Sending people boxes of shelf-stable food will save the government money, but it might not help people improve their health in the long term.
The Trump administration has proposed a major shift in how benefits are distributed for the Supplemental Nutrition Assistance Program (SNAP) — formerly known as “food stamps.”
The change would replace part of people’s monthly benefit with a food box filled with shelf-stable products such as cereals, pasta, and peanut butter.
Currently, people receive their entire benefit on a food debit card — known as an EBT card — that can be used at local supermarkets and farmers markets.
White House officials say the changes will “improve the nutritional value of the benefit provided.”
But it would also achieve another of the administration’s goals: saving money.
So, the big question is whether a food box will really improve the health of SNAP participants.
SNAP serves about 42 million Americans, including low-income families, seniors, and people with disabilities. The average monthly benefit is $126 per person.
Under the administration’s proposal, about 81 percent of SNAP households would receive half their monthly benefit as a food box, with the rest on the EBT card.
Shipping boxed food to SNAP participants would be cheaper than letting them buy locally. This would save the government about $129 billion over the next 10 years — part of a proposed $213 billion cut to SNAP funding.
Currently, people enrolled in SNAP can use their EBT card to buy any food — healthy or “junk” — as long as it’s unprepared. So, no deli sandwiches or roast chickens.
They also can’t buy alcohol or cigarettes. Or household products such as paper towels and shampoo.
They can, however, buy seeds or plants for growing food to feed their family, which can stretch their SNAP benefits even further.
But food insecurity advocates such as the Food Research & Action Center (FRAC) disagree with these results. They’ve found that SNAP participation improves a person’s diet quality. It also reduces food insecurity, obesity, and poor general health in children.
But like most Americans, there’s certainly room for improvement in how SNAP participants eat, especially when it comes to fruits and vegetables.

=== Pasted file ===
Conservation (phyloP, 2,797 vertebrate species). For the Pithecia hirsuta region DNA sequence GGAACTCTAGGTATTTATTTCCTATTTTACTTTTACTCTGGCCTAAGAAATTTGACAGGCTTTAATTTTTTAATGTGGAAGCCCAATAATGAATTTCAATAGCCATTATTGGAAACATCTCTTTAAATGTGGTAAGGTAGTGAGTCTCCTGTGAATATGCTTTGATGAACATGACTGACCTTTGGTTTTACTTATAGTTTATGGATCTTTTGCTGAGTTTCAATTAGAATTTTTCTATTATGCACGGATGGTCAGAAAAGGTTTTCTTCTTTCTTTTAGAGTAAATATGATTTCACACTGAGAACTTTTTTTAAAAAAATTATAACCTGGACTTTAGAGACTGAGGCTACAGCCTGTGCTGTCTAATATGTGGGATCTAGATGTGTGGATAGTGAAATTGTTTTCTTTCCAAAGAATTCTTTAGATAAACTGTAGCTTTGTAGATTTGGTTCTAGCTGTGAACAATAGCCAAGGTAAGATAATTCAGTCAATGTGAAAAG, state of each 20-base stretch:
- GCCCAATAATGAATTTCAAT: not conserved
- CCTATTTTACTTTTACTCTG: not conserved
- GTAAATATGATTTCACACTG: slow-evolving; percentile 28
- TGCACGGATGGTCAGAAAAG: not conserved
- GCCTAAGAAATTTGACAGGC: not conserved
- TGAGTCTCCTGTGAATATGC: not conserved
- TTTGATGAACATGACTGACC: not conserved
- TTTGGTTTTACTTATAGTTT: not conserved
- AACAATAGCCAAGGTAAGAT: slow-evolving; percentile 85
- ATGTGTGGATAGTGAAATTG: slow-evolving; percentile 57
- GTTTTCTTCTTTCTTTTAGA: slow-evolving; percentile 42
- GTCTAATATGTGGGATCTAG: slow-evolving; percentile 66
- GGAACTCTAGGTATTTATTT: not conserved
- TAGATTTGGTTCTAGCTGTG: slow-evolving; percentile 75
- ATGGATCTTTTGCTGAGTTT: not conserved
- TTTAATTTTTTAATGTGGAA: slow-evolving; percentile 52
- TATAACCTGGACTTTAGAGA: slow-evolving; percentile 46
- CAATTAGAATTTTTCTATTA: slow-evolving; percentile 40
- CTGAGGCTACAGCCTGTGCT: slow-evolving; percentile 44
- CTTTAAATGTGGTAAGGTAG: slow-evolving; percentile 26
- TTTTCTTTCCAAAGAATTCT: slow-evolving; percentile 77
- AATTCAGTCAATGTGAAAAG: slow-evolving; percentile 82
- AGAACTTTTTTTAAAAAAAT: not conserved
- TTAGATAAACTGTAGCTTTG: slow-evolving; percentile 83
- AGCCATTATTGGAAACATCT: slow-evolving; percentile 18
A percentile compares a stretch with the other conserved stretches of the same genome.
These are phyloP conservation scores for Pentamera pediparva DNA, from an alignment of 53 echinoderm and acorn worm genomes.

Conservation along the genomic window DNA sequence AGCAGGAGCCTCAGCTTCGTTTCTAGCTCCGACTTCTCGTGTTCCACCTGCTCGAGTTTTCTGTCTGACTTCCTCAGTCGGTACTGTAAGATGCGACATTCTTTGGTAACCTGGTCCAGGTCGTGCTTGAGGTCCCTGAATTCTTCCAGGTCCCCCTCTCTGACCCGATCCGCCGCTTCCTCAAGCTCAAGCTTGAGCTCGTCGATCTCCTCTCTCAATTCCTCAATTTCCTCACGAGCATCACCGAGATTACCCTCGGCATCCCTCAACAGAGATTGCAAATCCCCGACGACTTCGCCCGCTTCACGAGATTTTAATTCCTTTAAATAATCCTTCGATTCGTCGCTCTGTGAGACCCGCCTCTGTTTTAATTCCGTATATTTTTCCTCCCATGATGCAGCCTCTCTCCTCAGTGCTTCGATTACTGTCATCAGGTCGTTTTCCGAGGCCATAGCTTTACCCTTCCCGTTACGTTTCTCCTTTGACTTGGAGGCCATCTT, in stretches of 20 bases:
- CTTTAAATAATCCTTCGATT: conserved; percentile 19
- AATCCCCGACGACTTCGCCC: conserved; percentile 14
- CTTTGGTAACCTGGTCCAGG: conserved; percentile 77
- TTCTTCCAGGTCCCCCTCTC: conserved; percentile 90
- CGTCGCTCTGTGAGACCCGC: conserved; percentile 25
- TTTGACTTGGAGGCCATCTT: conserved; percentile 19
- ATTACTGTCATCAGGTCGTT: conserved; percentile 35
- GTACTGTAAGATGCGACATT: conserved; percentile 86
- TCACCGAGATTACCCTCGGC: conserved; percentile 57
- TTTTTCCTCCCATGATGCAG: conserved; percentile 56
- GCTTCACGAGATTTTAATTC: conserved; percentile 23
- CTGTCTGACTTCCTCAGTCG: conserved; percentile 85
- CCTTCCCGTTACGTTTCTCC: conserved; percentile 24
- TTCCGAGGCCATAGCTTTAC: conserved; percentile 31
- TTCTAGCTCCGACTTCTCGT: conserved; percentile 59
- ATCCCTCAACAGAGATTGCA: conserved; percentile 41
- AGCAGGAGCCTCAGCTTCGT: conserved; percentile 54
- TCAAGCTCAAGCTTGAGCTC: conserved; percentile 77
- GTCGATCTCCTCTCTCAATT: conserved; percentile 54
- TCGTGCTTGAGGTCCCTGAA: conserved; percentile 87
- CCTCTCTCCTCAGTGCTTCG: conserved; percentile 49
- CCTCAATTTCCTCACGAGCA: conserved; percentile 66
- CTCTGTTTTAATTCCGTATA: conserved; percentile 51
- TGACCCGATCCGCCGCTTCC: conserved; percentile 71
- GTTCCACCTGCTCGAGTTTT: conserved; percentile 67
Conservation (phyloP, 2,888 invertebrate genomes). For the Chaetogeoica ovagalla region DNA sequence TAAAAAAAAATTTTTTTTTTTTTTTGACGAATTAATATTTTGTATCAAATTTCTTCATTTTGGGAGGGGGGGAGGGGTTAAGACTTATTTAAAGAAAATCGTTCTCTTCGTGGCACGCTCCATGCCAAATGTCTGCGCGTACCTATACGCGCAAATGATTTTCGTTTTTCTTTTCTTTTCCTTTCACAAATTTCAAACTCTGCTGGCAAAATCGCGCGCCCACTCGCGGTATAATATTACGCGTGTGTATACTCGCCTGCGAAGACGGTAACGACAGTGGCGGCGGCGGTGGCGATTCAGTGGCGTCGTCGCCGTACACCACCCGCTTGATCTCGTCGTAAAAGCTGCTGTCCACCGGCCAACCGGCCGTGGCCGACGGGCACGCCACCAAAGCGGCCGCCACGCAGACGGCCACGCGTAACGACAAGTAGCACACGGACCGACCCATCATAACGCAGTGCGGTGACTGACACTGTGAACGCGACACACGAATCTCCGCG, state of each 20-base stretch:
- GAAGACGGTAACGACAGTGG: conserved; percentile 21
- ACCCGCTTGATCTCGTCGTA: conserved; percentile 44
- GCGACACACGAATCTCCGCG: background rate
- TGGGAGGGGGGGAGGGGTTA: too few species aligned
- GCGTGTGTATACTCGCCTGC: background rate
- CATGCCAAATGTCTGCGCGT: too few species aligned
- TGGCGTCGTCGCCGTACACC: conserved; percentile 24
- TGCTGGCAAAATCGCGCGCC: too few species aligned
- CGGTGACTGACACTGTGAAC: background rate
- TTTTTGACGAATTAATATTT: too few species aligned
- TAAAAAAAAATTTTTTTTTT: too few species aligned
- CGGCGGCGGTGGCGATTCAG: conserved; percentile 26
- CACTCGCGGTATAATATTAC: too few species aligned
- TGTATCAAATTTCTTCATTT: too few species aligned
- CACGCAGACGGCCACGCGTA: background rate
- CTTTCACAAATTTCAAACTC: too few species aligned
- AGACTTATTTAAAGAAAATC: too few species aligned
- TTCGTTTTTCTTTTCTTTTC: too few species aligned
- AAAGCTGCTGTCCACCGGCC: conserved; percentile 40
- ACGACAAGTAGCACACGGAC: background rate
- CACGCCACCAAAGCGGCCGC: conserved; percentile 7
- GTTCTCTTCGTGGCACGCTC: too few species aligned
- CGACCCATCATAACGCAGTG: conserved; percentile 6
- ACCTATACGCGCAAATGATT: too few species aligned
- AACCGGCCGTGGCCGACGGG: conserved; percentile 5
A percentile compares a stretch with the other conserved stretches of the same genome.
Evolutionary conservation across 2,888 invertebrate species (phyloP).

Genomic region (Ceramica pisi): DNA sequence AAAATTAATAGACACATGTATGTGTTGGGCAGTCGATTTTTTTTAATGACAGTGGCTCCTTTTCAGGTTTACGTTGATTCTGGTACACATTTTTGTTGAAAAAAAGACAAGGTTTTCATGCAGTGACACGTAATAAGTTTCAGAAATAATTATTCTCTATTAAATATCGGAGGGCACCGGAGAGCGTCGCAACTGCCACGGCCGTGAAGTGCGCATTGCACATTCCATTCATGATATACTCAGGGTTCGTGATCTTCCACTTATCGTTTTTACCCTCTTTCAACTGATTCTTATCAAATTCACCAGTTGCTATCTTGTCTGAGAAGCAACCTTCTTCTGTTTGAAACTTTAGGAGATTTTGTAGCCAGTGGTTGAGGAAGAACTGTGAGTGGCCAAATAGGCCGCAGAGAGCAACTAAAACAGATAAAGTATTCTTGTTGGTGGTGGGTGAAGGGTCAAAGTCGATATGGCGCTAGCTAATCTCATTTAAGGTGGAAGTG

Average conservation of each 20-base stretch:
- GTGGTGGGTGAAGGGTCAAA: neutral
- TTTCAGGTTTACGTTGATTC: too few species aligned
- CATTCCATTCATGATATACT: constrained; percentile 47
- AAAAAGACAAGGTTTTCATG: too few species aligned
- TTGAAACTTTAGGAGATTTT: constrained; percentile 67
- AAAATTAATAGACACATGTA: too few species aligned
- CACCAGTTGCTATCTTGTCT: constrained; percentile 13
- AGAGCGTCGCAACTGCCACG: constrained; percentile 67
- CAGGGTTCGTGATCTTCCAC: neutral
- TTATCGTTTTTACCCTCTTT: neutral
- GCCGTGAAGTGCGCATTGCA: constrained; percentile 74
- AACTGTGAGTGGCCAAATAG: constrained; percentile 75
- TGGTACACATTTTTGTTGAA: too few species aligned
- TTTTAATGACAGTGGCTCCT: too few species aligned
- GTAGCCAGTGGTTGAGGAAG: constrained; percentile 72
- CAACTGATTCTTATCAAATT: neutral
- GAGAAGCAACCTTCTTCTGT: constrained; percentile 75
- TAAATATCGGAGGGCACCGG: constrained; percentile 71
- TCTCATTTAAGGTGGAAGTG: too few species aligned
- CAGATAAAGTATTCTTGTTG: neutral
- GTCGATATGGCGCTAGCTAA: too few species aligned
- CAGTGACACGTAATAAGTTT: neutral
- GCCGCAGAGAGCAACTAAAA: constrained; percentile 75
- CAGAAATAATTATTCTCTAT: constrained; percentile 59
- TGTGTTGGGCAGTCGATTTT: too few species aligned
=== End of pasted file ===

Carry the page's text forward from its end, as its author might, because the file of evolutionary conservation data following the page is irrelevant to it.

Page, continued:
The Centers for Disease Control and Prevention (CDC)
Increasing your intake of fruits and vegetables can lower your risk of heart disease, stroke, obesity, type 2 diabetes, and cancer.
Chronic diseases like these cost the United States healthcare system billions of dollars each year,
So it makes economic sense to help people eat healthier.
But would a food box change SNAP participants’ health?
That depends on what’s in the boxes.
While the U.S. Department of Agriculture (USDA) calls these “America’s Harvest Box,” they won’t be filled with farm-to-home fresh produce — like the kind SNAP participants can buy now at their local grocer or farmers market.
And they’ll be a far cry from the preassembled meal kits shipped to homes by Blue Apron, Hello Fresh, and other trendy startups.
The USDA says that the boxes will be filled with shelf-stable products such as “milk, juice, grains, ready-to-eat-cereals, pasta, peanut butter, beans, canned meat, poultry or fish, and canned fruits and vegetables.”
Still, having healthy foods, even shelf-stable ones, sent to your family can potentially help you eat healthier.
So what would work?
Kristin Kirkpatrick, MS, RD, LD, a registered dietitian and manager of wellness nutrition services for the Cleveland Clinic Wellness Institute, said she’d like to see frozen fruits and vegetables as well as canned beans show up in a food box.
“Frozen fruit and vegetables are frozen at peak ripeness,” Kirkpatrick told Healthline, “so they can often be not only more affordable, but also more nutrient-dense options, depending on the area of the country and the season.”
“Canned beans are a good option,” she added, “because they take away the barrier of having to soak and cook.”
The closest thing to a SNAP food box is a USDA program that distributes food boxes on Native American reservations. Participants in the program can choose from more than 100 products, similar to the shelf-stable products proposed for SNAP.
Some research found that randomly selected food packages sent to the reservations were healthier than other federal food assistance and nutrition programs. But they still fell far short of the “healthiest” rating.
Not everyone agrees that food boxes are the best way to improve people’s health.
John Weidman, deputy executive director of Philadelphia-based nonprofit The Food Trust, told Healthline that he thinks food boxes are a “step in the wrong direction.”
“Packaged food often has more preservatives and other processing,” said Weidman. “We think moving away from heavily packaged and processed food is a good thing that we want to encourage.”
Even if food boxes have the healthiest shelf-stable food, is that enough to improve health long term?